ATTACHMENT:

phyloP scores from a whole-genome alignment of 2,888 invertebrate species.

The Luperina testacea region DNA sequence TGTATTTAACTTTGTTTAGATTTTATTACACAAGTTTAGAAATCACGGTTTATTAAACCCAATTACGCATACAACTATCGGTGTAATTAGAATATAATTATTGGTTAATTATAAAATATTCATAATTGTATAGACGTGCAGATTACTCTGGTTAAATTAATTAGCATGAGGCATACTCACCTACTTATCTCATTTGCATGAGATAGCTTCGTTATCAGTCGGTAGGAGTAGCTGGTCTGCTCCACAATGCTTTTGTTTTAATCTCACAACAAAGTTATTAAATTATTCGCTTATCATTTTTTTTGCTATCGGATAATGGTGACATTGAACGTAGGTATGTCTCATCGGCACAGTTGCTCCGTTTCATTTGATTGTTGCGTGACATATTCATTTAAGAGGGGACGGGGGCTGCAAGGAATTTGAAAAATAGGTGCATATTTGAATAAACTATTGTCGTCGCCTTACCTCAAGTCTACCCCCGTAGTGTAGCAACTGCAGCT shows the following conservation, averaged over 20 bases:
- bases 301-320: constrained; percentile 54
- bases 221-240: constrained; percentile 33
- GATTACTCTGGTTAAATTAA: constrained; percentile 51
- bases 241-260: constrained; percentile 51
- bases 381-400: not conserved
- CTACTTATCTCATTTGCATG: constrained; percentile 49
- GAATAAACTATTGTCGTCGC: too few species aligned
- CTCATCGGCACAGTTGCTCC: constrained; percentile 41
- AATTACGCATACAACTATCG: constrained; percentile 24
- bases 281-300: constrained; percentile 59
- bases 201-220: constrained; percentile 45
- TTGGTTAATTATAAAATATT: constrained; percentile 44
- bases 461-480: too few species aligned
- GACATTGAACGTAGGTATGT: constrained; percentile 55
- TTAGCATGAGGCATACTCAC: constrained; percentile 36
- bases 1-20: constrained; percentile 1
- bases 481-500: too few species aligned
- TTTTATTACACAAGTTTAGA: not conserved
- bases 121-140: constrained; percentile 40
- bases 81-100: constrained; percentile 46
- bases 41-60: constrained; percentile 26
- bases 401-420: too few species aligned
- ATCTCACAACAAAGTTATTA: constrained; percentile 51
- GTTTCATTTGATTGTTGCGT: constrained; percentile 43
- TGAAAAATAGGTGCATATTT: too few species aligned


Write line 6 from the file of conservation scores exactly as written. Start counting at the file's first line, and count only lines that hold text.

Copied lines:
- bases 241-260: constrained; percentile 51